Mayor Nutter said if the state doesn't sign off on the city's plan to raise its sales tax and stretch out required pension payments it would deal a "devastating blow" to the city budget.
Nutter told The Inquirer Editorial Board today that if state legislators didn't approve Philadelphia's request for a higher city sales tax and pension relief, he would be forced to lay off 600 to 800 police officers, plus 200 firefighters and paramedics; reduce hours significantly at rec centers and libraries, and shut down "a couple" of unspecified city agencies.
"These are dire consequences," Nutter said. "We'd be talking about a city you wouldn't recognize."
Nutter said he has made several trips to Harrisburg in recent weeks to speak with lawmakers about the two measures. But the city's issues are on the backburner while the state wrestles with its own budget problems. The state missed its July 1 budget deadline for the seventh year in a row. Gov. Rendell has proposed a $28.8 billion budget that relies on about $1.6 billion in new taxes, including a 16-percent increase in the personal income tax.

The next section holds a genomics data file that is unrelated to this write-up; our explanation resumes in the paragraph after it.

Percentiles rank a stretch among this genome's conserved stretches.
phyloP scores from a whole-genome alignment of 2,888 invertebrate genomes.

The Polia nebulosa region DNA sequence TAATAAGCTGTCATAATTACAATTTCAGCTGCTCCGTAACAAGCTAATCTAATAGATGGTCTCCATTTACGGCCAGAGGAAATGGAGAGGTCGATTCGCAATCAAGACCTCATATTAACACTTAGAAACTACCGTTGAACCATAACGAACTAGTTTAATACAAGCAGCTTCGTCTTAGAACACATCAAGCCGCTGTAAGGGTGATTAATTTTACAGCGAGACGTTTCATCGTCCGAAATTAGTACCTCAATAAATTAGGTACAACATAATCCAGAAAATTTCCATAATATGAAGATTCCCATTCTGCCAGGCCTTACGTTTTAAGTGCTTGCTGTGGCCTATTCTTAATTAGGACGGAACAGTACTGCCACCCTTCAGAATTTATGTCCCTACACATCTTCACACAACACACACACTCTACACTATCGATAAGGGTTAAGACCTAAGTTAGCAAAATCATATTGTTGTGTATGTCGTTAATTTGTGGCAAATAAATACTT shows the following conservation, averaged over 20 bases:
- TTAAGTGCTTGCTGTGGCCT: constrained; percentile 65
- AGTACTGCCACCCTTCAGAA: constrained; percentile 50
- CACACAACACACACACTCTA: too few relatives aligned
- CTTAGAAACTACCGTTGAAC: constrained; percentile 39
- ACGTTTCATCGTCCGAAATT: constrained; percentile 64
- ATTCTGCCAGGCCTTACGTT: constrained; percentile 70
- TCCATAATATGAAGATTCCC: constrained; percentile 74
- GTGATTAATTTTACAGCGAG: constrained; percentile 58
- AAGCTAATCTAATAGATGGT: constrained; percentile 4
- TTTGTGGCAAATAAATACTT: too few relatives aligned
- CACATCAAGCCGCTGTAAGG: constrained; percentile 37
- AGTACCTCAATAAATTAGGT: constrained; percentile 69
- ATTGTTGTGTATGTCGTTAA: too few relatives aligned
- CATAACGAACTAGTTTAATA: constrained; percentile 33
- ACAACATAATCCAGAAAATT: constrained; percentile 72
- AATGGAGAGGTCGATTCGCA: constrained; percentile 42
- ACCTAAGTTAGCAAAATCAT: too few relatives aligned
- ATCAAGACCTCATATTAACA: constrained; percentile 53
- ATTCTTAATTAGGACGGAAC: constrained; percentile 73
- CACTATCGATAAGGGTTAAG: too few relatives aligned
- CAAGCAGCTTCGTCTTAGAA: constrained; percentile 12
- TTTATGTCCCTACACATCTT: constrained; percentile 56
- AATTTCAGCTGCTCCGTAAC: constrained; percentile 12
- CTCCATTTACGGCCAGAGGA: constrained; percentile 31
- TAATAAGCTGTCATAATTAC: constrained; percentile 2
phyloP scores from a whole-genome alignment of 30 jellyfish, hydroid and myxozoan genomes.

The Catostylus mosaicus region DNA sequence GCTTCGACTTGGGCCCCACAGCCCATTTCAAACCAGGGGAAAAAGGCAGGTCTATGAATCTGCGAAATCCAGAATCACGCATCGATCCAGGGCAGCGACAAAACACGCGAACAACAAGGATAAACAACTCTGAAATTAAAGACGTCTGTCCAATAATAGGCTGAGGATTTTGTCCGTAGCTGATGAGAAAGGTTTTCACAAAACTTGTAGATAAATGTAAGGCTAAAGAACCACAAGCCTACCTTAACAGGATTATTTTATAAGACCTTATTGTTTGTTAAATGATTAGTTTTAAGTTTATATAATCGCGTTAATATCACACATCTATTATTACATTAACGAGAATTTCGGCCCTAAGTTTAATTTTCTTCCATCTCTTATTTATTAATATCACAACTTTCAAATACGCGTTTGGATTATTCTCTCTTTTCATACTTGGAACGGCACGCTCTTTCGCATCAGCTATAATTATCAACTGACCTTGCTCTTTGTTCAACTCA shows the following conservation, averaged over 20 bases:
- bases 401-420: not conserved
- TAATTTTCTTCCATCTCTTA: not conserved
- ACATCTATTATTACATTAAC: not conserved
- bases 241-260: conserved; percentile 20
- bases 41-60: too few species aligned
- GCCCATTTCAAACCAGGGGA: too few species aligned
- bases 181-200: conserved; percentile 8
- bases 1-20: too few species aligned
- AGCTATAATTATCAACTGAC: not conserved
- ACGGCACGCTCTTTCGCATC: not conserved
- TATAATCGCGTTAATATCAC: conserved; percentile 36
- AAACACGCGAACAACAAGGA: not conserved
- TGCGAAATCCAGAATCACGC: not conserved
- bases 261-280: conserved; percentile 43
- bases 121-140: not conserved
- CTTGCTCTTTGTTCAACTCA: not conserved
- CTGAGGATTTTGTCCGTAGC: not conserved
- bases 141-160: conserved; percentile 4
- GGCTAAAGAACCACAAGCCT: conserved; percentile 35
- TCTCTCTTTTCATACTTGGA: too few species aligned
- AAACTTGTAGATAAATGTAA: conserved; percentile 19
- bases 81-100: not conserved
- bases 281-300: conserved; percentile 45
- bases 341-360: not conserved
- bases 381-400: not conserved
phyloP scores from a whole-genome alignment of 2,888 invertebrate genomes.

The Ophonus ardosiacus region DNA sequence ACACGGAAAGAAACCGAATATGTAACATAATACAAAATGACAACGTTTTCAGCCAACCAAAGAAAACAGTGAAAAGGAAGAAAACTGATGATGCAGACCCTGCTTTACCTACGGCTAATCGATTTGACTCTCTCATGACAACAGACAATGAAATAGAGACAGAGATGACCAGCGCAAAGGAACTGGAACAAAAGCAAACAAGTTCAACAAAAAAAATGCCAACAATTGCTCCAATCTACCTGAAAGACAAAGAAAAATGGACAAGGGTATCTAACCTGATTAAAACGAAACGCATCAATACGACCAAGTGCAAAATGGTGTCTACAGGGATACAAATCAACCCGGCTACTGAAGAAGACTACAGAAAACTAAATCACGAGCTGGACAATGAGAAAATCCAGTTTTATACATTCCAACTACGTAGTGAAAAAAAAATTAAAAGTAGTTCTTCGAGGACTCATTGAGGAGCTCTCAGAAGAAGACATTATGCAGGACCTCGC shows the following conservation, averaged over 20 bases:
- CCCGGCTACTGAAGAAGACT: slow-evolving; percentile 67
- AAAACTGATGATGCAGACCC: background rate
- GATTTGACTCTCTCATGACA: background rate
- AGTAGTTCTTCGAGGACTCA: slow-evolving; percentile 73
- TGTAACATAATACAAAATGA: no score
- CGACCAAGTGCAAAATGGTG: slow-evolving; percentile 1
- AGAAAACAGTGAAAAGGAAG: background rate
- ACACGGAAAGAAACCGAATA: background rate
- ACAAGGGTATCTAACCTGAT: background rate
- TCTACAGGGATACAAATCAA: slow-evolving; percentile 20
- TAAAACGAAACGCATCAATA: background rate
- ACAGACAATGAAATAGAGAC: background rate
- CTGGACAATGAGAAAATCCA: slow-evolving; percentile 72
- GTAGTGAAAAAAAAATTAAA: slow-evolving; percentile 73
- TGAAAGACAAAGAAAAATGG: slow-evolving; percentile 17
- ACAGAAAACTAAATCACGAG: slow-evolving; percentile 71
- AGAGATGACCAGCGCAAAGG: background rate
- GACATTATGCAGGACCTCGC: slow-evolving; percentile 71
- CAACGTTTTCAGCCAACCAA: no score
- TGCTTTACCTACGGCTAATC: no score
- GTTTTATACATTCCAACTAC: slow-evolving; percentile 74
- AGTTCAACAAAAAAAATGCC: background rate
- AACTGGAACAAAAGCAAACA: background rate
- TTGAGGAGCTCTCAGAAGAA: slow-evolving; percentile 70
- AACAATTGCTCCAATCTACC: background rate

Senate Republicans in May approved a $27.3 billion spending plan that calls for no tax increases. But since then, state tax collections have dropped further, meaning legislators would need to cut the GOP's proposal another $1.5 billion or so to balance the plan. Frustrated House Democrats are debating whether to put forward a budget with those deeper cuts, just to show the public the impact of reduced services.